The 66th edition of the Festival de Cannes begins this Wednesday, May 15, and runs through Sunday, May 26. Independently organized side events, Directors’ Fortnight and International Critics’ Week, begin Thursday and end on Sunday and Friday, respectively. Frankly speaking, Cannes doesn’t embrace nonfiction. Out of the nearly hundred feature films presented this year, only twelve are docs, and, of those, three are retrospective works. Defenders crow about the organizers’ discerning eyes, but I refuse to believe that there are fewer than a dozen new documentaries out there that are strong and worthy of the platform that these events could provide. At the same time, doc makers know that Cannes isn’t really a place that regularly champions nonfiction the way it does fiction, so perhaps they keep the cycle going by not bothering to submit. That said, here’s a brief overview of the ones that will be screened this month:
Four are part of Cannes’ Official Selection. None are part of the Competition, but one is in Un Certain Regard: Rithy Panh’s meditation on the Khmer Rouge, L’IMAGE MANQUANTE (THE MISSING PICTURE). Another is Out of Competition: Documentary master Claude Lanzmann’s LE DERNIER DES INJUSTES (THE LAST OF THE UNJUST) (pictured), a revisitation of the director’s 1975 interviews with the last President of the Jewish Council of Elders in Czechoslovakia’s Theresienstadt ghetto, and a return to the Theresienstadt in 2012 to explore its past. The final two docs are part of the Special Screenings: James Toback’s SEDUCED AND ABANDONED, a meta-doc about veteran filmmakers and actors attending last year’s Cannes and seeking support for their next projects; and Frank Simon’s rarely-seen film from 1971, WEEKEND OF A CHAMPION, in which the film’s producer, Roman Polanski, spends a weekend with Formula 1 racing champion Jackie Stewart – who have an onscreen reunion for a forty-year-later postscript.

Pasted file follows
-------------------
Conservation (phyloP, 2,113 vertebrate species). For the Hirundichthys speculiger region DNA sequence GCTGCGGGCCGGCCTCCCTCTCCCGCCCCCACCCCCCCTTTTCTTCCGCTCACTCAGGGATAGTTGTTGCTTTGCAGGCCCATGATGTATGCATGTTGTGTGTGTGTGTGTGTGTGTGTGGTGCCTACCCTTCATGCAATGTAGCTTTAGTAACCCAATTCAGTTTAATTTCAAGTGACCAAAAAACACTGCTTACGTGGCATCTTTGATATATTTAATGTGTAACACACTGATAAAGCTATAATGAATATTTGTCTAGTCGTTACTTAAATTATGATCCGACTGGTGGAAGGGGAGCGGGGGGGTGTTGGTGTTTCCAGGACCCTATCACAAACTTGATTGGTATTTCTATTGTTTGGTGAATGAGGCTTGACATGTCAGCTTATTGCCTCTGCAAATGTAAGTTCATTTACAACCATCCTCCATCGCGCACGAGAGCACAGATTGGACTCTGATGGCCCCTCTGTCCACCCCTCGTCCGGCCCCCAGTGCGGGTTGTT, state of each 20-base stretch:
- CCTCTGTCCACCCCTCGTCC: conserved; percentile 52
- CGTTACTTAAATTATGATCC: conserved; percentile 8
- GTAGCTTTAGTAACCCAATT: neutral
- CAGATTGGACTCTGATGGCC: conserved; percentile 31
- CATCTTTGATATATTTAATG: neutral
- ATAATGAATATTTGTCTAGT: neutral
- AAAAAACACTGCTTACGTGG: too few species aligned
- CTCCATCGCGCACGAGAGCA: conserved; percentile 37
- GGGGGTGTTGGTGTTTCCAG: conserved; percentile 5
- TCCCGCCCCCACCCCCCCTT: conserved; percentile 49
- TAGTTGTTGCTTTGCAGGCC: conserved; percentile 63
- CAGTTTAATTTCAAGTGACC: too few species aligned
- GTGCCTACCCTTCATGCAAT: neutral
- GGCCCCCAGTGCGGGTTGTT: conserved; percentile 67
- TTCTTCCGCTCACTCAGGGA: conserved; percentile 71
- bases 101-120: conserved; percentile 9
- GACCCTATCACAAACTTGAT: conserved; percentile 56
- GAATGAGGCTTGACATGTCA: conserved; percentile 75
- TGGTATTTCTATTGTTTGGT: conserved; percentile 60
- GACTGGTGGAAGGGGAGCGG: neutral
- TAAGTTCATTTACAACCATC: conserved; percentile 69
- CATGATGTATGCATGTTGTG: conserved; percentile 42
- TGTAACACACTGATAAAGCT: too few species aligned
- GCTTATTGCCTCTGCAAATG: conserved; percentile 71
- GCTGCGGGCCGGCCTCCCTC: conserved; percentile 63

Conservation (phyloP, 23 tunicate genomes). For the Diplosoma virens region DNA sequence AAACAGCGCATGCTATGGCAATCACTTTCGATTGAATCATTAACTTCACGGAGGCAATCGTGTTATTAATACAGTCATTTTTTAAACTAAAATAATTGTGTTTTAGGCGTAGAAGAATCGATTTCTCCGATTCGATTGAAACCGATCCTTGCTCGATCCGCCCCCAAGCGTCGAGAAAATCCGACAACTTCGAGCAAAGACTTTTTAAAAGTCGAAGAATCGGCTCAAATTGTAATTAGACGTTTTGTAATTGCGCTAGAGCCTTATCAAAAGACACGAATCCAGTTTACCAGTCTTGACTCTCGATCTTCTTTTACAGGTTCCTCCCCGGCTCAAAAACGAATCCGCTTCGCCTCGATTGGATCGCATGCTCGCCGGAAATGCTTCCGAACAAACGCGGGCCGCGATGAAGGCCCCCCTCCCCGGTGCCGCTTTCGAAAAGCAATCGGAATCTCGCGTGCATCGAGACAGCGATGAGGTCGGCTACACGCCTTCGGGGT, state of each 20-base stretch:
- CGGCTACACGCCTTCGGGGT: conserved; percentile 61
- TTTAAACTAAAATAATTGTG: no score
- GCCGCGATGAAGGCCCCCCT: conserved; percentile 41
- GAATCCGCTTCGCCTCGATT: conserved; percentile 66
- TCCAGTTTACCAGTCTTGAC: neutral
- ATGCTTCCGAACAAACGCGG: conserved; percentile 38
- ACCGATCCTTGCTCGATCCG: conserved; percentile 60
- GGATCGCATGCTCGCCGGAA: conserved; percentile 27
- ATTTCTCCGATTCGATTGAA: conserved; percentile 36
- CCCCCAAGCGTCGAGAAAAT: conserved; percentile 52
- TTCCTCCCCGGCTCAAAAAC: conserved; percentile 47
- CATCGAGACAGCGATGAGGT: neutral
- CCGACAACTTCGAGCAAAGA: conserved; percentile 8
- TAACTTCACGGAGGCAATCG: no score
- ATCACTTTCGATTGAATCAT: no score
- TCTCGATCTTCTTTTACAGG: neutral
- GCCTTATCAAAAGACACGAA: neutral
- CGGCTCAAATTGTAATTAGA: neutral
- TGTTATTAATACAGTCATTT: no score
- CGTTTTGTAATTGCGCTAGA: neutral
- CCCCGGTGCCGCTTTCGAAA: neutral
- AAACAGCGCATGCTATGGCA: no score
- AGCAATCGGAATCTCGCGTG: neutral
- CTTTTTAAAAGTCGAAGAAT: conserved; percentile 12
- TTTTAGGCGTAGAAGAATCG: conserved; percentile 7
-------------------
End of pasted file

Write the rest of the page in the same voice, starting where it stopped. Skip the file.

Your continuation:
Another five titles are part of Cannes’ special Cannes Classics selections. Three are in the utilitarian named “Documentaries” sidebar: Diego Galán’s CON LA PATA QUEBRADA (pictured), on nine decades of women in Spanish cinema; Mark Cousins’ A STORY OF CHILDREN & FILM, an essay film about the interplay of childhood and cinema; and Treva Wurmfeld’s SHEPARD & DARK, which premiered at Toronto last year, but which was produced by Joanne Woodward, subject of this year’s festival poster. Of the fest’s twenty “Restored Prints,” two are docs: Chris Marker and Pierre Lhomme’s 1963 LE JOLI MAI (THE LOVELY MONTH OF MAY), which consists of interviews with Parisians just after the end of the Algerian War; and Youri Ozerov, Milos Forman, Mai Zetterling, Claude Lelouch, Arthur Penn, Michael Pfleghar, John Schlesinger, and Kon Ichikawa’s 1973 VISIONS OF EIGHT, an omnibus portrait of the 1972 Munich Olympics, which went on to win the Golden Globe for Best Documentary in 1974.
There are only three films in the parallel events – all in Directors’ Fortnight, none in International Critics’ Week. Frank Pavich’s JODOROWSKY’S DUNE (pictured), a look at the doomed 1974 adaptation of the scifi novel by the renowned Chilean/French director; Marcel Ophuls’ UN VOYAGEUR (AIN’T MISBEHAVIN), the reflections of the director on cinema and his collaborators; and Kaveh Bakhtiari’s L’ESCALE, a personal exploration of the experiences of a group of undocumented Iranians in Athens.